The opinion of the court was delivered by: Francis X. Caiazza United States Magistrate Judge
James M. Malarik's Petition for Writ of Habeas Corpus was received by the Clerk of Court on May 29, 2008. He argues that his state court sentence for a violation of his probation is, in effect, a violation of Double Jeopardy since he has also been sentenced for the same offense in a separate criminal proceeding. The Petitioner has filed a Motion for Bail Bond and Detainer Lift (Doc. 11).
Motions for bail pending disposition of a habeas petition may be granted:
'When the petitioner has raised substantial constitutional claims upon which he has a high probability of success, and also when extraordinary or exceptional circumstances exist which make the grant of bail necessary to make the habeas remedy effective.'
Landano v. Rafferty, 970 F.2d 1230, 1239 (3d Cir. 1992), quoting, Calley v. Callaway, 496 F.2d 701, 702 (5th Cir. 1974). The court in Landano went on to note that the requisite "extraordinary or exceptional circumstances" have been found to exist in few cases, but that bail has been granted in "situations involving poor health or the impending completion of the prisoner's sentence." 970 F.2d at 1239.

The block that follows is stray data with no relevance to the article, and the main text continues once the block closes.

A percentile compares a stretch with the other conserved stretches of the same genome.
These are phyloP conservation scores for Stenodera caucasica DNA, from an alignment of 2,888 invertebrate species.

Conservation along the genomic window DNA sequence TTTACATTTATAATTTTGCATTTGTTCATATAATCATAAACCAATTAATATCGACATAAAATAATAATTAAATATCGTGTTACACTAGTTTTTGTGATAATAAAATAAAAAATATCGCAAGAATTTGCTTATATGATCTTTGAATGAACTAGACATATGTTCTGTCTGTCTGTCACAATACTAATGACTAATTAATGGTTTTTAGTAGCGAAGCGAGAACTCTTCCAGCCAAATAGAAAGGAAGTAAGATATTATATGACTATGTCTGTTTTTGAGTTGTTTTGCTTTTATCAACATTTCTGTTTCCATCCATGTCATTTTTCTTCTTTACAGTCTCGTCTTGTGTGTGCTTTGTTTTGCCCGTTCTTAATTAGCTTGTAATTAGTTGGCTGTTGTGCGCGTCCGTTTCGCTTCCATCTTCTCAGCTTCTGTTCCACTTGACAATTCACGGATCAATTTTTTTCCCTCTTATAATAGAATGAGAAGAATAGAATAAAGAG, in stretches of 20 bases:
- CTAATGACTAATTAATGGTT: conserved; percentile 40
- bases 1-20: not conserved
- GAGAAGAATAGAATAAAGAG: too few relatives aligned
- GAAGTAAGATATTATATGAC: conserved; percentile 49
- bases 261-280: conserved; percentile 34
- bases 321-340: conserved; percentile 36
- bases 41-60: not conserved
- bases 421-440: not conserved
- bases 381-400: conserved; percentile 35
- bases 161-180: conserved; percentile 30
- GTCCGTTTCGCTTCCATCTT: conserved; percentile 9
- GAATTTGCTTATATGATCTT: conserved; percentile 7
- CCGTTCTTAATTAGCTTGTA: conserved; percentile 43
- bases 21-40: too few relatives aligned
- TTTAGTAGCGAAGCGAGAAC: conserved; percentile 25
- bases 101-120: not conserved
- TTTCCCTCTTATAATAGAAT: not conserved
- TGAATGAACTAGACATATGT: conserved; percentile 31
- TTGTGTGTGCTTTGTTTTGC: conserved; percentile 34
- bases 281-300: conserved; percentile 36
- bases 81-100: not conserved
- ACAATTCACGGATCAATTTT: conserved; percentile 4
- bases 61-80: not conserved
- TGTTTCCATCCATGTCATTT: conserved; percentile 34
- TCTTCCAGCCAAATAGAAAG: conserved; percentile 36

Here, the Petitioner's Double Jeopardy claim has been presented to, and was rejected by, the state courts. It does not appear that Malarik has a "high probability" of success on the merits, and the motion should be denied on this basis. Malarik has also attached a brief letter from a physician noting that Malarik has been diagnosed with schizophrenia, and that he is presently "symptomatic." (Doc. 11, Ex. 1). There is no indication that Malarik is being denied treatment for his condition. Hence, this is not a situation in which "poor health" would justify the extraordinary relief of bail pending resolution of the instant habeas petition.
AND NOW, this 18th day of June, 2008,
IT IS HEREBY ORDERED that the Motion for Bail Bond and Detainer Lift (Doc. 11) is DENIED.
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